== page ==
The Pakistan-origin driver behind the Uber case in the UK says the ride-hailing giant has no option but to comply with the law.
Uber is dragging its feet on the implementation of a landmark judgement of the UK’s highest court, which last month ruled that the ride-hailing giant’s drivers are entitled to minimum wage, paid leave and other benefits.
A six-judge bench of the UK Supreme Court said Uber cannot sidestep contractual responsibility by saying it’s just an app that helps connect a driver with a passenger.
The judgement can have a far-reaching impact on the gig economy, which thrives on using workers as independent contractors with far less rights compared to employees on a regular company’s payroll.
“Now Uber is making it sound like the judgement concerns only 25 people,” said Yaseen Aslam, the 39-year-old cab driver, who first brought a legal challenge in 2015.
Uber argues the judgement doesn’t reclassify all its UK drivers as workers and it was related to the few who used the app in 2016.
The case had previously weaved through three lower courts, which had all ruled in favour of the drivers. But since the matter was pending before the Supreme Court the lower tribunal courts were not admitting similar lawsuits of hundreds of other drivers.
Ultimately, Aslam and two dozen other drivers reached the highest court.
A bumpy road ahead
Aslam, whose parents migrated to the UK from Pakistan in the 1970s, said Uber must start a dialogue with the App Drivers and Couriers Union (ADCU), a organisation he leads with James Farrar.
The court has ruled that Uber drivers are workers but not employees. Being categorised as a worker will allow an Uber driver to have a minimum wage, paid leave and the right to form a union.
Although it does not give them the benefit of sick pay or pension, Aslam said it was still a big victory for the drivers, many of whom belong to vulnerable ethnic minorities who are treated unfairly.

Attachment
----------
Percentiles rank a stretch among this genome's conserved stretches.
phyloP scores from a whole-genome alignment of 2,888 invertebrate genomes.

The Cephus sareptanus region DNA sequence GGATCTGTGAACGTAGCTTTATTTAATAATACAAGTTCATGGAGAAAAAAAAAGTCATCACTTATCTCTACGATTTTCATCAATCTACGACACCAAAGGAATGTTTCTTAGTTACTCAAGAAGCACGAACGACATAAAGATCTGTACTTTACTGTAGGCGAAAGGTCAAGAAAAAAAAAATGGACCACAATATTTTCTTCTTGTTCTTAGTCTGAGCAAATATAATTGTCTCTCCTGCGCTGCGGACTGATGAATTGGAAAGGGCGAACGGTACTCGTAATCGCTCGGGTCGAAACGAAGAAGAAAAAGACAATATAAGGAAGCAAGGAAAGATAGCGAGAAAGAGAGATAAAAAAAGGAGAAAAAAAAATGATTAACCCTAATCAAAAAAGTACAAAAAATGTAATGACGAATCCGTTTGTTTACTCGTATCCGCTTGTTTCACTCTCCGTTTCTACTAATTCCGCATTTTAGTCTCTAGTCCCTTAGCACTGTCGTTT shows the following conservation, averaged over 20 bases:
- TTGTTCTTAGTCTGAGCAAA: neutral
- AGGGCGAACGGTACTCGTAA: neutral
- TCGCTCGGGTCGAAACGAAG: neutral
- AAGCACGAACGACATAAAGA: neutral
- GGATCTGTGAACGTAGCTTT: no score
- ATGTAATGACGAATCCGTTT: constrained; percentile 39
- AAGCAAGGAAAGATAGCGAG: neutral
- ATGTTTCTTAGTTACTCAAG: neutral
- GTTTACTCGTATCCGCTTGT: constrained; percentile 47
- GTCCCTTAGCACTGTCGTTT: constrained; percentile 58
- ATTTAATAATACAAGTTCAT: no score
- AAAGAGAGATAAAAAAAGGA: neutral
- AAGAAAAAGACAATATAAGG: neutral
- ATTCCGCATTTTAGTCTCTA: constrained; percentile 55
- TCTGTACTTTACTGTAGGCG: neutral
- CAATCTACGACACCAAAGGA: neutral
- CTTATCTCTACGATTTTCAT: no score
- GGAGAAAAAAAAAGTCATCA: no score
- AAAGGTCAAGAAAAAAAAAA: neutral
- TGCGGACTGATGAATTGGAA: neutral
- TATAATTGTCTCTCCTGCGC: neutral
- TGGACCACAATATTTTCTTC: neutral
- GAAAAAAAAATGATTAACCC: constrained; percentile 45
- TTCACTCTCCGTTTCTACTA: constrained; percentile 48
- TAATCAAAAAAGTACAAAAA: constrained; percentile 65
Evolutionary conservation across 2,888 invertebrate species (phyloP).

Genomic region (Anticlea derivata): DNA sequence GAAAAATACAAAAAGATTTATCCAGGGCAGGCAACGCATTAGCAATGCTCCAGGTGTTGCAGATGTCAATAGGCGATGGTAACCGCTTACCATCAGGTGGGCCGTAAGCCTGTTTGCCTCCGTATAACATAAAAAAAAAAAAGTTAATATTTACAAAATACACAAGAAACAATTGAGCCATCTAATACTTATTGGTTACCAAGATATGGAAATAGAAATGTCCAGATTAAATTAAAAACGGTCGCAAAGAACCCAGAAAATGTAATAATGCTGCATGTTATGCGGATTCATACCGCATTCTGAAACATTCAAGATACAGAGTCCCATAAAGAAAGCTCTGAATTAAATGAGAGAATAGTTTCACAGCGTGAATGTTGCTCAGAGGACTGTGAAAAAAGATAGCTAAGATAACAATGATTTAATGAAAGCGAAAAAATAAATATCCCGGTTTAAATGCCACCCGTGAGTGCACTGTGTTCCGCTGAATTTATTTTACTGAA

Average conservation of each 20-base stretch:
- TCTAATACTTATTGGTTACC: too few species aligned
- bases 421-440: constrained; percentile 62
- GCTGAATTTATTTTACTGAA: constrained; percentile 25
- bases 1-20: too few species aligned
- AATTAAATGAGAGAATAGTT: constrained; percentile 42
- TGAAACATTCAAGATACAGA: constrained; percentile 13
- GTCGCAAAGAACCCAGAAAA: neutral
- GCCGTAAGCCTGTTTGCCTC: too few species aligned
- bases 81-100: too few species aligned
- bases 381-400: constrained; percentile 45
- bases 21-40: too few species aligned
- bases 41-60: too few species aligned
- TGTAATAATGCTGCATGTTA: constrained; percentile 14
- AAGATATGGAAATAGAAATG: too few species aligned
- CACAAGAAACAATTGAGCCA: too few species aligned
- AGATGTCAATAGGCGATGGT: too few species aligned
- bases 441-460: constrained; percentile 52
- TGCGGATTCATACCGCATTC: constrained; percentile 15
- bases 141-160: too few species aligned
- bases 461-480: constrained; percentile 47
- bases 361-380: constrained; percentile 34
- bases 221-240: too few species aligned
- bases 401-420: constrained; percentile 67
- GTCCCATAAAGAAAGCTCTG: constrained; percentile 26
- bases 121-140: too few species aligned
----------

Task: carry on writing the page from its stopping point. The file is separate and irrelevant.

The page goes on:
Lawyers estimate that each Uber driver is entitled to $21,000 (£12,000) in backdated compensation for paid leaves and minimum wage.
Uber did not respond to questions from TRT World on whether it was looking to reach a settlement with all of its 100,000 drivers in the UK.
Aslam insisted that the Supreme Court judgement applies to not just Uber drivers but workers in other gig companies.
“We would want Uber to sit with the union (ADCU) and discuss how the workers can be heard,” he said.
No green lights
Uber has all along maintained that most of its 3.9 million drivers around the world prefer the flexibility in working hours over employment benefits.
But Aslam said that’s incorrect since many of the drivers use the Uber app as their only source of income.
“This flexibility means nothing. Most of us use it as a full-time employment. It’s especially tough during the pandemic when you have to drive for hours to make up for the expenses such as fuel before making any profit.”
Independent studies such as this one by the University of California professor Chris Benner show that the time drivers spend on the road already qualifies them to be treated as full-time company employees.
“This is not a ‘gig.’ This is full-time work for the majority of these workers. More than one-third are supporting children and nearly half are supporting other adults,” he said.
Uber has invested tens of millions of dollars in lobbying to counter a UK-like challenge in the US.
Late last year, Uber and other gig companies such as Lyft won a vote in California, which was looking to classify their workers as employees.
The companies together spent a record $200 million to lobby voters and hired more than a dozen PR firms and consultants.
But the UK Supreme Court judgement has raised a new challenge for the ride-hailing giant as transport unions elsewhere are already looking to mount legal cases now that they have a precedent.
“Uber, with its army of lawyers, wasn’t expecting that a ragtag group like ours will continue to fight the legal battle. It must now pay up as per the law,” said Aslam.